On the water: February is the start of the season, and changes in fishing | News, sports, jobs

On the water: February is the start of the season, and changes in fishing |  News, sports, jobs

Another week of cold weather means more sheep. Randy Rainbow, visiting from Ohio, hooked this large shrimper around structure in upper Pine Island Sound with Capt. Bill Russell. Image provided

The waters surrounding Southwest Florida offer an array of fishing opportunities as we approach the end of winter and head into spring. While some fish are completing their spawning duties, others are just getting started. February brings cool days followed by a warm trend. By the latter part of the month, the cold days become fewer in number, and the average water temperature rises steadily.

The sheepshead’s winter range reaches its peak as the larger fish complete their spawning duties. Sheepshead school around structure with good tidal flow inshore, around beaches and near shore. It is the only fish that thrives in the cold and the best bite often comes on cold days. Sheepshead are one of the tastiest fish in Florida and receive a great deal of attention from anglers who fish from boats and land.

As the month progresses, warmer waters and the return of schooling baitfish will mark the beginning of some of the biggest cruises of the year. Large trout are known locally as “crocodiles” or “Alligator trout” It exceeds more than 20 inches, often pushing 30 inches. They are moving to nearshore grass flats, as well as oyster bars and deeper holes. These large fish are often laden with eggs as we approach the spawning season. Enjoy the battle, take a quick photo as you handle them carefully and put the big girls back in the water. They can then continue their spawning duties to ensure fish for the future. State law allows anglers to keep one seat per boat longer than 19 inches.

The snook bite will take off as the baitfish return and the water warms. In my opinion, snook are the best inshore sport fish. I am often asked, “If you could target just one fish, what would it be?” Snook is always my answer. They strike hard, fight hard and have a natural instinct to head for the nearest structure and break away. Whether big or small, they are great to catch, full of tenacity and just a great looking fish. It’s easy to get addicted and get snook fever. Snook season has closed, please take measures to ensure a safe release.

While redfish tolerate the cold, their numbers and appetite increase as winter approaches its end. They will range in size from babies no more than a foot long to over 30 inches long. While snook are characterized by fast running, dramatic leaps out of the water and heading for the nearest structure, redfish belong to a different category. They fight like a bull, not fast but with extreme force and they don’t know the word “quit.” They will fight hard from beginning to end.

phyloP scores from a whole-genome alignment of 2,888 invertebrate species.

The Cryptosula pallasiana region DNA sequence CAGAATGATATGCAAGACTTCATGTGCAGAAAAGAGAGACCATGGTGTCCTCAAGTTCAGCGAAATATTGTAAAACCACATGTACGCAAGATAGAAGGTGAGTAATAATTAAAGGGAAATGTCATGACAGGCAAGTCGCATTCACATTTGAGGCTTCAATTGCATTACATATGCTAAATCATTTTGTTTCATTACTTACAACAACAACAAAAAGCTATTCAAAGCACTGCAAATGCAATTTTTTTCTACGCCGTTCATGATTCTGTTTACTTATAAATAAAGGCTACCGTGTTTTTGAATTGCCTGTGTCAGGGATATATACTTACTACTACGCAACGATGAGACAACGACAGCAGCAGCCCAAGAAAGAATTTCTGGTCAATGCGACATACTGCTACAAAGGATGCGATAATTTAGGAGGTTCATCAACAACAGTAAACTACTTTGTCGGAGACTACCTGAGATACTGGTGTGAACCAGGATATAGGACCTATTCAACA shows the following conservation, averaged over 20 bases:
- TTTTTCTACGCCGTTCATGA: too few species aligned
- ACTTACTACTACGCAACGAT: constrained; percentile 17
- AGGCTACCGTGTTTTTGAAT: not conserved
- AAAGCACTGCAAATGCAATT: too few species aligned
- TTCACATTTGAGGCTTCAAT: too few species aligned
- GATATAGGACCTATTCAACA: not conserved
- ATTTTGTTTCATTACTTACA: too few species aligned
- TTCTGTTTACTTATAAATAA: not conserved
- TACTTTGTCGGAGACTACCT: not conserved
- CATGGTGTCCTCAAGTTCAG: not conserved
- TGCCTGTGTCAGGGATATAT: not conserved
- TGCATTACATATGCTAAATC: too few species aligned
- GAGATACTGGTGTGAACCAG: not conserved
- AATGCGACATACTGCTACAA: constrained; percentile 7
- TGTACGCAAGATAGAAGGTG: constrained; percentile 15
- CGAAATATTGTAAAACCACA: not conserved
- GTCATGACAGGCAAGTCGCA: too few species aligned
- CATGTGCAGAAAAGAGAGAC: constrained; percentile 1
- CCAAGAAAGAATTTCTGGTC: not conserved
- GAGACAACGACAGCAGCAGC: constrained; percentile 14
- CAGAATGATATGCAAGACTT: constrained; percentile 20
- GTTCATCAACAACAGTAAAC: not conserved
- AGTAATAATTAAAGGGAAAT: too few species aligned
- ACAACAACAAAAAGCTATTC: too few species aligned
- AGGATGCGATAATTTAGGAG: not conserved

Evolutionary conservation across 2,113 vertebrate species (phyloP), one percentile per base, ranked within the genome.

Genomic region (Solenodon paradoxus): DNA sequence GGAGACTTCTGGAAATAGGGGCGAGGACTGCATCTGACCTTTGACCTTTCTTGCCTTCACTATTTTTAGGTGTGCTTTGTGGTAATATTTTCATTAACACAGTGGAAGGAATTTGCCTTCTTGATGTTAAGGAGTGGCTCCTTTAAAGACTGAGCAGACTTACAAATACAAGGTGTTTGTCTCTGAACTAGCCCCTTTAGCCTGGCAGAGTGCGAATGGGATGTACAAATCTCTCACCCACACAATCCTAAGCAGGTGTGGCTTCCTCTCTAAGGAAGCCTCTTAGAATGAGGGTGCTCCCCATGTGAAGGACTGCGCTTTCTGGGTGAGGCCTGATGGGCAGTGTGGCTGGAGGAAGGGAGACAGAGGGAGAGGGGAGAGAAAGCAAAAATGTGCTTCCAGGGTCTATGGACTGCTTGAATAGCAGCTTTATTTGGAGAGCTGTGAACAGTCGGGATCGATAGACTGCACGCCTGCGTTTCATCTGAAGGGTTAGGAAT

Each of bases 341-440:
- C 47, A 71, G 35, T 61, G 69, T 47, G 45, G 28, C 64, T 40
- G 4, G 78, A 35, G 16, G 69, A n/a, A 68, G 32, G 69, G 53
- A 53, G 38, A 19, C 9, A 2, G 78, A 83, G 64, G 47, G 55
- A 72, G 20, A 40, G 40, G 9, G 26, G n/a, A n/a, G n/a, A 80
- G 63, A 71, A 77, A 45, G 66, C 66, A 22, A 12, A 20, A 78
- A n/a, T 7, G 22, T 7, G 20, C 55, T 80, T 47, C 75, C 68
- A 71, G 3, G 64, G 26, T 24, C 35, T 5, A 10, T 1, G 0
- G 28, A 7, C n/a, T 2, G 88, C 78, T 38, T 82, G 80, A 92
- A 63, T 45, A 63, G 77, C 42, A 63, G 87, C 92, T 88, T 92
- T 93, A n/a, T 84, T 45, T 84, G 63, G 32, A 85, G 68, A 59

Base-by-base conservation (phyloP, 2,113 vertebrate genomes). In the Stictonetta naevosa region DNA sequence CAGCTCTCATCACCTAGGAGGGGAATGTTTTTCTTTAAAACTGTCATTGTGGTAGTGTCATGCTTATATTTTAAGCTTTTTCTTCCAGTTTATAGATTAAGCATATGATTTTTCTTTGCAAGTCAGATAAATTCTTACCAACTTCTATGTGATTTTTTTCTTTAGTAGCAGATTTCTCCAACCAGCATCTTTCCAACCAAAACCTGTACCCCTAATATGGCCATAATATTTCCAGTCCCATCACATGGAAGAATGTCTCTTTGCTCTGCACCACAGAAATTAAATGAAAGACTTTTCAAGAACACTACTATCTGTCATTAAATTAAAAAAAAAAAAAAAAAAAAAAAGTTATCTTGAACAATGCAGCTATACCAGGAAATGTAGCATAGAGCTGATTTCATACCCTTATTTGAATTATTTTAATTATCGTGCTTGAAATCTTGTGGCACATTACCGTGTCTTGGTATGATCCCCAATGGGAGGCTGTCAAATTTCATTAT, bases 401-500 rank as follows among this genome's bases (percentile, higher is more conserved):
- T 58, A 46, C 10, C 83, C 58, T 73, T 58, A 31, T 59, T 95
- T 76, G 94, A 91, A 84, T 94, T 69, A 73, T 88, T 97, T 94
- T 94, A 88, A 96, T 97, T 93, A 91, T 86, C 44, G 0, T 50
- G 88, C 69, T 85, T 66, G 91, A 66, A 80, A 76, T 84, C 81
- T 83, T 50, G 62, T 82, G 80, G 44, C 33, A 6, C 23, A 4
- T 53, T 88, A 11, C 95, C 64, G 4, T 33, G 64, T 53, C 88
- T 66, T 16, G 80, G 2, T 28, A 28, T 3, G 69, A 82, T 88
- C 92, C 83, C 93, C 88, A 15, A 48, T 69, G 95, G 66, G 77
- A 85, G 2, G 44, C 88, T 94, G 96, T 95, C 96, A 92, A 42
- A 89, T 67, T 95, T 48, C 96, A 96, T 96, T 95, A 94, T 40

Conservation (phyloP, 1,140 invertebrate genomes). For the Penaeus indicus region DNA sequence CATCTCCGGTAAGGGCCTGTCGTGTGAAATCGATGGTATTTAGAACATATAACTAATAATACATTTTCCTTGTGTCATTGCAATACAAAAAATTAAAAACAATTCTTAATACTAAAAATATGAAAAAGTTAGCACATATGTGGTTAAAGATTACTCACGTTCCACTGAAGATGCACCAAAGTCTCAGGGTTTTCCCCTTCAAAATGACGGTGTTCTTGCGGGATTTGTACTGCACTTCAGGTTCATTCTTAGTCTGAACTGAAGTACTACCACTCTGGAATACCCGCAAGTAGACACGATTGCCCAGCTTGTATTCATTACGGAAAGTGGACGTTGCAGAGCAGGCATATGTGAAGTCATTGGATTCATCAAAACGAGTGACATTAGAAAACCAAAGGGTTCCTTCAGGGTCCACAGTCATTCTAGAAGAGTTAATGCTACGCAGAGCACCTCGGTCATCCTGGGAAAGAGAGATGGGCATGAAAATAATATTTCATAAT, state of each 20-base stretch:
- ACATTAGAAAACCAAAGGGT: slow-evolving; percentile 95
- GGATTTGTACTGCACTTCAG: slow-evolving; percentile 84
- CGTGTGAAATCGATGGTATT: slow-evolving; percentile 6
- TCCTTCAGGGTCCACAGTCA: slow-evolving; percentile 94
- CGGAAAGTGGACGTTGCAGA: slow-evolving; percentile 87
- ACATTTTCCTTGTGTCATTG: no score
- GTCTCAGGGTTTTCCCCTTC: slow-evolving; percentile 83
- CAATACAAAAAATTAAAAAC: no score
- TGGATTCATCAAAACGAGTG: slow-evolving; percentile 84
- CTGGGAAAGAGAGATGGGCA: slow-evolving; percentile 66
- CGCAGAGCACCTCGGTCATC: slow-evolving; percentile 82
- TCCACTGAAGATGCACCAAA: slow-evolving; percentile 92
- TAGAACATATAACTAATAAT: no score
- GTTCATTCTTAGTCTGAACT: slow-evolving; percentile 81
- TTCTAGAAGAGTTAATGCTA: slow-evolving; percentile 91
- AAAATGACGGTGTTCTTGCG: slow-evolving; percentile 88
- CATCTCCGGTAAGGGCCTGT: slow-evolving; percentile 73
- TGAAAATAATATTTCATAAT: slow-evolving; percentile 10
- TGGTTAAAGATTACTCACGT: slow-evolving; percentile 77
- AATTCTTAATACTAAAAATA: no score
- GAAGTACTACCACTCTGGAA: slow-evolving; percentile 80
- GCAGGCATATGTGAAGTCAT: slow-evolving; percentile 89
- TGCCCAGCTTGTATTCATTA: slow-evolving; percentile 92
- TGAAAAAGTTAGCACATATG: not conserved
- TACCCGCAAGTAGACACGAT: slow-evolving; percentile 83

Redfish are found in the previously mentioned areas of sheepshead, perch and snook as well as under mangrove stands. Many anglers choose to sight redfish, because they trail and trigger wakes as they hunt prey over the shallow flats. Low and negative tides provide great opportunities, especially in the early morning and late afternoon.

In the Gulf of Mexico, fish are moving as they follow warming waters northward. King mackerel and Spanish mackerel along with bonito or false albacore are located off the coast and often in large schools, foraging for feeding birds to locate hungry fish. If you’re lucky, you might catch a blackfin tuna as well. Cobia, a favorite local fish often mistaken for a shark, may appear at any time around your boat while fishing offshore or inshore. Bottom fishing around reefs can produce a variety of species including sheepshead, assorted snapper, grouper and flounder, to name a few. Also watch for triple tails basking on their side around floating objects. If you’re looking for larger red grouper, your best bet is to head to depths of 70 feet or more.

The transition from late winter to early spring can provide some of the best fishing the area has to offer. As the days lengthen and water temperatures rise, hungry fish of all sizes are invading coastal waters. We’ve touched on some of the most popular fish with anglers, but there are many more that we haven’t mentioned. So far this winter the weather has been cold, wet and windy. Let’s hope this month starts a trend of better weather.

Stay up to date on fishing regulations by visiting www.myfwc.com. Also download the Fish Rules app on your phone. It has current regulations and seasons with pictures to help identify the fish.

A lifelong resident of Matlasha and Pine Island, Captain Bill Russell has spent his life fishing and learning the waters surrounding Pine Island and Southwest Florida, and as a professional fishing guide for the past 23 years.

(tags for translation)Local Columns

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